No rocket science in building, maintaining good roads: IISc professor
Voices are growing shriller against the poor road infrastructure in Bengaluru, even as the state government is wooing foreign investors to the city.
BENGALURU: Voices are growing shriller against the poor road infrastructure in Bengaluru, even as the state government is wooing foreign investors to the city. A few days ago, Biocon chief Kiran Mazumdar-Shaw too criticise the apathetic attitude of the civic authorities and the state government over the upkeep of city’s roads. Ashish Verma, Professor, Transportation Systems Engineering, Convenor, IISc Sustainable Transportation (IST) Lab, Department of Civil Engineering, Indian Institute of Science (IISc), in an exclusive interview highlights what can be done to achieve good roads in Bengaluru, saying it is not rocket science.
Roads are like the arteries and veins in the body. What needs to be done to ensure that roads are maintained well?
Good quality workmanship, quality road construction material, proper and systematic road construction practices, adequate and fast rainwater drainage from road surfaces are the fundamental aspects important to ensure well-maintained roads and their longevity. Besides, inter-agency coordination is key to ensuring that roads are not dug up freely and frequently. In the case of white-topped roads, it needs to be ensured that concrete is not broken soon after it was laid — for example, on Outer Ring Road where within months of white-topping, the concrete was broken for constructing the Metro rail line. Further, if rainwater drainage is not maintained well, even a road with good quality material and construction will develop potholes in no time. There needs to be adequate capacity rainwater drains on both sides of the road, and proper cross slopes on the roads. If water remains in longer contact with the road surface, the bitumen gets stripped off from stone aggregates thereby losing its binding property, resulting in loose stones and then leading to formation of potholes.
What are the problems that plague the roads in cities, towns and rural areas?
Urban roads are plagued by poor workmanship of contractors and labourers, poor road construction material, improper and unsystematic road construction practices, absence of adequate and fast rainwater drainage from road surface, and corruption prevalent in civic agencies. There is literally a circular economy being created, churning business for a few who benefit from frequent occurrence of potholes/bad roads. Besides these, overloading of vehicles, frequent digging of roads, and poor maintenance of vehicles are issues plaguing urban roads. These also result in higher wear and tear of the road surface.
In rural areas, too, overloading of heavy as well as light commercial and passenger vehicles is a factor causing deterioration of roads. Further, there is a need to upgrade the prescribed standards for rural roads. We should have all-weather roads connecting villages with good surface quality and motorable roads during all months and seasons of the year.
Can you explain the science behind maintaining roads to ensure that they remain in top condition?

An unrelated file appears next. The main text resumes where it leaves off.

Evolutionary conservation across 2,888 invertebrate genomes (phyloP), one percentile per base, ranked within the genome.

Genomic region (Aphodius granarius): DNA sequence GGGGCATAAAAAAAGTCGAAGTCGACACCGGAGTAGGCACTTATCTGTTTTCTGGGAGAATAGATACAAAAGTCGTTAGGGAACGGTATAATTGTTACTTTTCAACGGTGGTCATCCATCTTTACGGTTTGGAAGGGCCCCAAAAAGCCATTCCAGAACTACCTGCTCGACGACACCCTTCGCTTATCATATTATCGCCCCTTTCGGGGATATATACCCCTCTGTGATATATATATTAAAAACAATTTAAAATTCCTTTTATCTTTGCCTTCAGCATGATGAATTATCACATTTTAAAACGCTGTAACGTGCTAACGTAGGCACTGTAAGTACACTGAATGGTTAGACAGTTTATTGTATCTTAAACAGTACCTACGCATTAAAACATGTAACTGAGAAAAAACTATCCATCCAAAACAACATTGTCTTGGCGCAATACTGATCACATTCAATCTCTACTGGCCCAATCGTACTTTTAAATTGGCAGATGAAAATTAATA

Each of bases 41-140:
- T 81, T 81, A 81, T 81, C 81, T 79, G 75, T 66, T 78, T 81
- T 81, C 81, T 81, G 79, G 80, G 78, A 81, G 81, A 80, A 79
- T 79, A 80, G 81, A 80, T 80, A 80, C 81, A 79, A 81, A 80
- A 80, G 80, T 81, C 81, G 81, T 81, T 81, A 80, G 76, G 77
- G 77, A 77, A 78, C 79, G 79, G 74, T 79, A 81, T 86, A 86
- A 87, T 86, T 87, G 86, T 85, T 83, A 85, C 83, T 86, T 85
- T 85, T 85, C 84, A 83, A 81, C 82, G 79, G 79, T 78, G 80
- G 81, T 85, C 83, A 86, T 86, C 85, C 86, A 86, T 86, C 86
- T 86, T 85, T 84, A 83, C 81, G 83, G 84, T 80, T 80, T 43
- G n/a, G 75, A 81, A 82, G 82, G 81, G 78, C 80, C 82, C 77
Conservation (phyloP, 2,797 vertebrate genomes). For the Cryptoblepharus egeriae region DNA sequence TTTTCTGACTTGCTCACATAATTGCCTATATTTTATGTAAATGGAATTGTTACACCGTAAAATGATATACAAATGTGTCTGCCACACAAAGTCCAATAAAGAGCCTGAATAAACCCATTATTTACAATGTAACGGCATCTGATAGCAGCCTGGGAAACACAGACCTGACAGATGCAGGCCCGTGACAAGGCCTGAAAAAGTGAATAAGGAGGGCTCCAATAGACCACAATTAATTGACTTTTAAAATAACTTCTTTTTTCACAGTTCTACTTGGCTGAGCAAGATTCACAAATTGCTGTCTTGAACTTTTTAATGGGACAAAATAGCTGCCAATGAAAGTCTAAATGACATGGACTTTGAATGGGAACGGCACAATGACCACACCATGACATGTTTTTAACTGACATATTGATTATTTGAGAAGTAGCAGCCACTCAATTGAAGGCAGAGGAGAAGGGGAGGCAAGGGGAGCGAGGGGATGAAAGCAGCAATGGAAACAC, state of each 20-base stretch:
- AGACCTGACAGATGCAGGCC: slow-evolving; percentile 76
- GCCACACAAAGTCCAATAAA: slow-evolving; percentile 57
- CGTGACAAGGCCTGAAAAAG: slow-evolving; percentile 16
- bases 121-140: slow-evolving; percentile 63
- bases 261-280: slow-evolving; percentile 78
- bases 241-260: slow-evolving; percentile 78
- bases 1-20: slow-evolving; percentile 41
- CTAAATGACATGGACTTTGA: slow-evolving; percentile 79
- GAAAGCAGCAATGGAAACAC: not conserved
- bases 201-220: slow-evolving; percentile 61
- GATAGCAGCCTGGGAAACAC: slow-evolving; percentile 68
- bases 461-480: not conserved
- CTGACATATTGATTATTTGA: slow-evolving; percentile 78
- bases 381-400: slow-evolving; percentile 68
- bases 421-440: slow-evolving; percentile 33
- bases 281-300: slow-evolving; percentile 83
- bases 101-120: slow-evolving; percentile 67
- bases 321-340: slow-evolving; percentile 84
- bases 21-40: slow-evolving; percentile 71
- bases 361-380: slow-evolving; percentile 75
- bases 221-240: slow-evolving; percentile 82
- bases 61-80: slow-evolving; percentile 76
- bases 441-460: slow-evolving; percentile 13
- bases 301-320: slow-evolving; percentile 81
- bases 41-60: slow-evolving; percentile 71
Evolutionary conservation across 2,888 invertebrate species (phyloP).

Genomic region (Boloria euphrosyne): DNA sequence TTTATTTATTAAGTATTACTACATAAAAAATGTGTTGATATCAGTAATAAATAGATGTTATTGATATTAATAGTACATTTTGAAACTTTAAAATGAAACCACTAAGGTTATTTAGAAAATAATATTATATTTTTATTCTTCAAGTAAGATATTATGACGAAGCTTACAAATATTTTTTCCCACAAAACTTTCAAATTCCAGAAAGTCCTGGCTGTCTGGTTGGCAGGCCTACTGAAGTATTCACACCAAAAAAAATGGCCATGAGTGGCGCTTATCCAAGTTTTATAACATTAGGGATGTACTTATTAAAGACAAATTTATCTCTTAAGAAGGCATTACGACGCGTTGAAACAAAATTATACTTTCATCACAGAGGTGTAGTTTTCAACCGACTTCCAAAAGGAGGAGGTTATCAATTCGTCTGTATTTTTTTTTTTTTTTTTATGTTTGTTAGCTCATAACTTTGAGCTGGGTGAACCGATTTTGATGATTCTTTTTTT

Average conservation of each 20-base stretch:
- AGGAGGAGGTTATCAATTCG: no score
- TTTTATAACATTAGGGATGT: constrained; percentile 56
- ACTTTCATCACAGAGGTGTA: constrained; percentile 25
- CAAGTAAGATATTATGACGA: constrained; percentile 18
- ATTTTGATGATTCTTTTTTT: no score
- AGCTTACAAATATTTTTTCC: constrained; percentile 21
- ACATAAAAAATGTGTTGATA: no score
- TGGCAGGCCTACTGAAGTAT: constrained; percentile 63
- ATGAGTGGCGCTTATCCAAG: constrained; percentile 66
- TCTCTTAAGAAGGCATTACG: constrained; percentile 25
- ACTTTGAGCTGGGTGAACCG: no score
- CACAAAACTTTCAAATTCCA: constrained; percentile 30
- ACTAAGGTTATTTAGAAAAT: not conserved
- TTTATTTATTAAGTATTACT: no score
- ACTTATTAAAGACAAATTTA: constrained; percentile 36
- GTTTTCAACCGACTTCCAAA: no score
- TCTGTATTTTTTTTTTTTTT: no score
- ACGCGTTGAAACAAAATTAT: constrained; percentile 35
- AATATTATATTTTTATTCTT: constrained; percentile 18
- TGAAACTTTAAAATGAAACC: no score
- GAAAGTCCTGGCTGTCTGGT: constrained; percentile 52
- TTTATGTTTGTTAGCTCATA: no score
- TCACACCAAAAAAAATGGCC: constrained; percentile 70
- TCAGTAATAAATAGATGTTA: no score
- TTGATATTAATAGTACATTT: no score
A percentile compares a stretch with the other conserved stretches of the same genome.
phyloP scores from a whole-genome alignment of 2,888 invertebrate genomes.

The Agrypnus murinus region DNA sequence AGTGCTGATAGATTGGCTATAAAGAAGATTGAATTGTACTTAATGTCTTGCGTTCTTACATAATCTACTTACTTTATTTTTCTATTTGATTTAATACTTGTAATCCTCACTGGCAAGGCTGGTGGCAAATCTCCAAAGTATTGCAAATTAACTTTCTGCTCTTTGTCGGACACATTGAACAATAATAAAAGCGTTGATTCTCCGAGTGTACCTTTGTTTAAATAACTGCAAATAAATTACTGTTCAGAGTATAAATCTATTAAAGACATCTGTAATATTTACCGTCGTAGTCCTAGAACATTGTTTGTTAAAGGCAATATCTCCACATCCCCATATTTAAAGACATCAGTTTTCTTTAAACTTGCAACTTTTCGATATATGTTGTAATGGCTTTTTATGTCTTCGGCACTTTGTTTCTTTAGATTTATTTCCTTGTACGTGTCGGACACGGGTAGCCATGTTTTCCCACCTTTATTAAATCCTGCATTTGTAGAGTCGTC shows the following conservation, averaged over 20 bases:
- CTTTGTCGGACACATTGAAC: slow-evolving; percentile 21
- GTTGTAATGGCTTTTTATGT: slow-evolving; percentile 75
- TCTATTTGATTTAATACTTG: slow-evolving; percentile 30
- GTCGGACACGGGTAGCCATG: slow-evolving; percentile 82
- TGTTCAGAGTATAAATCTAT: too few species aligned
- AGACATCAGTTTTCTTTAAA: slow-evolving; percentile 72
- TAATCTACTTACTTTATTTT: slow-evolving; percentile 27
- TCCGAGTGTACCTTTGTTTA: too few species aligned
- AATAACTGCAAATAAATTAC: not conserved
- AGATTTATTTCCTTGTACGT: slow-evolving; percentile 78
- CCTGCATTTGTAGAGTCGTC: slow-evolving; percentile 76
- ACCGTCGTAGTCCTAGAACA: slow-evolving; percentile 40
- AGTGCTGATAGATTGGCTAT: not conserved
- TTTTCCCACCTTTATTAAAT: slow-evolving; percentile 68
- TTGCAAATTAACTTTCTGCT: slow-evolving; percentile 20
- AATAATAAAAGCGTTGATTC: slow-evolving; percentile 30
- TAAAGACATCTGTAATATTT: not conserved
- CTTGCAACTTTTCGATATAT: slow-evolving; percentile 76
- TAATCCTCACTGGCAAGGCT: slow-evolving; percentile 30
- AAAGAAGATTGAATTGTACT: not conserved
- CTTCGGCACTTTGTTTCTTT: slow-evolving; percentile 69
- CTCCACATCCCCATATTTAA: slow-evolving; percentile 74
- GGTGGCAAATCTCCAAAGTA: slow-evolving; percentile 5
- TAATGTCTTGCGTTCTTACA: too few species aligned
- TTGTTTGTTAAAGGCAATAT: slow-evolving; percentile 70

There is no rocket science behind constructing and maintaining good roads. For black-top roads, politicians, bureaucrats,and civic agency officials (including technical officers) tend to blame or put complete onus on rain for the bad condition of black-topped roads in Indian cities, including Bengaluru. It is as if rains happen only in India and nowhere else in the world.
Roads are maintained elsewhere on this planet despite rains and even snow in colder places. What is required is basic civil engineering practices, which is taught at UG (undergraduate) level to all civil engineers. That should be followed properly, along with good workmanship and focus on detailing and precision. The roads will then automatically remain in top condition. Also, indiscriminate conversion of black-topped to white-topped roads on the pretext of improving road surface quality and ensuring longevity will only add to problems that are already visible now. For example, concrete slabs have been put on the top of black-topped surface, thereby substantially raising the level of roads and resulting in more instances of flooding in adjoining areas during rain, and while doing so, no care is taken for constructive cross-utility ducts below the concrete surface.
How important is inter-departmental coordination while maintaining roads? How can that be ensured?
Inter-agency coordination is key to ensuring roads are not dug up at will frequently. This results in huge financial losses to the government — mainly loss of public money — and huge economic and social costs to the common people because of an increase in travel time, more road accident-related injuries and deaths, and more pollution, especially that of PM2.5 that leads to more exposure to fine dust particles and corresponding health impacts. A coordination agency like Department of Urban Land Transport with proper powers could be a way to ensure effective inter-agency coordination.
Is it possible to eliminate the menace of potholes on roads? How can that be done?
Considering the circular economy around potholes, some may not like to see roads in good condition. If all best practices are followed, a black-topped road should easily last for at least 5-10 years without requiring any major maintenance. A white-topped road should easily last for more than 10 years without any major maintenance requirements.
How can motorists play a better role in ensuring that roads remain in good condition?
While erratic breaking may have some role, it may not be substantial. Not resorting to overloading of vehicles (beyond set standards) and maintaining the road-worthiness of vehicles are things that motorists can contribute towards maintaining good roads.